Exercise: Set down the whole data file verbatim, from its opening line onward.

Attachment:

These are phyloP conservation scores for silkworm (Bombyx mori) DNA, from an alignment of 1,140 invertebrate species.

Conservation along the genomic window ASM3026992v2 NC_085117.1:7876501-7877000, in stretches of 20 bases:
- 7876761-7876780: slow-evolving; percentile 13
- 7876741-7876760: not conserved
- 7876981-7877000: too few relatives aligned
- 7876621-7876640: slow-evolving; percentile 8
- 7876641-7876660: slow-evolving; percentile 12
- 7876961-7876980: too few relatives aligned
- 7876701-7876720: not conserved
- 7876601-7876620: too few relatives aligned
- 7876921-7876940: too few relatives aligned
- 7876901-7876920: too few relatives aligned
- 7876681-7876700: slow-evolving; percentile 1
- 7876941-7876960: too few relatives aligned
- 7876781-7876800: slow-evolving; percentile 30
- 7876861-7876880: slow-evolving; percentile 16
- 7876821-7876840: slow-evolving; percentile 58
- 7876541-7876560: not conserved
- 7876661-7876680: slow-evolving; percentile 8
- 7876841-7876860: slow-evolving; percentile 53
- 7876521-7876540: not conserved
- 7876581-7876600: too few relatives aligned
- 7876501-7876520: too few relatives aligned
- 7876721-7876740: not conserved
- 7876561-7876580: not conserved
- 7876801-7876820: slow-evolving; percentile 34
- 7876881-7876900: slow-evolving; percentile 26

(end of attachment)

These are phyloP conservation scores for silkworm (Bombyx mori) DNA, from an alignment of 1,140 invertebrate species.

Conservation along the genomic window ASM3026992v2 NC_085117.1:7876501-7877000, in stretches of 20 bases:
- 7876761-7876780: slow-evolving; percentile 13
- 7876741-7876760: not conserved
- 7876981-7877000: too few relatives aligned
- 7876621-7876640: slow-evolving; percentile 8
- 7876641-7876660: slow-evolving; percentile 12
- 7876961-7876980: too few relatives aligned
- 7876701-7876720: not conserved
- 7876601-7876620: too few relatives aligned
- 7876921-7876940: too few relatives aligned
- 7876901-7876920: too few relatives aligned
- 7876681-7876700: slow-evolving; percentile 1
- 7876941-7876960: too few relatives aligned
- 7876781-7876800: slow-evolving; percentile 30
- 7876861-7876880: slow-evolving; percentile 16
- 7876821-7876840: slow-evolving; percentile 58
- 7876541-7876560: not conserved
- 7876661-7876680: slow-evolving; percentile 8
- 7876841-7876860: slow-evolving; percentile 53
- 7876521-7876540: not conserved
- 7876581-7876600: too few relatives aligned
- 7876501-7876520: too few relatives aligned
- 7876721-7876740: not conserved
- 7876561-7876580: not conserved
- 7876801-7876820: slow-evolving; percentile 34
- 7876881-7876900: slow-evolving; percentile 26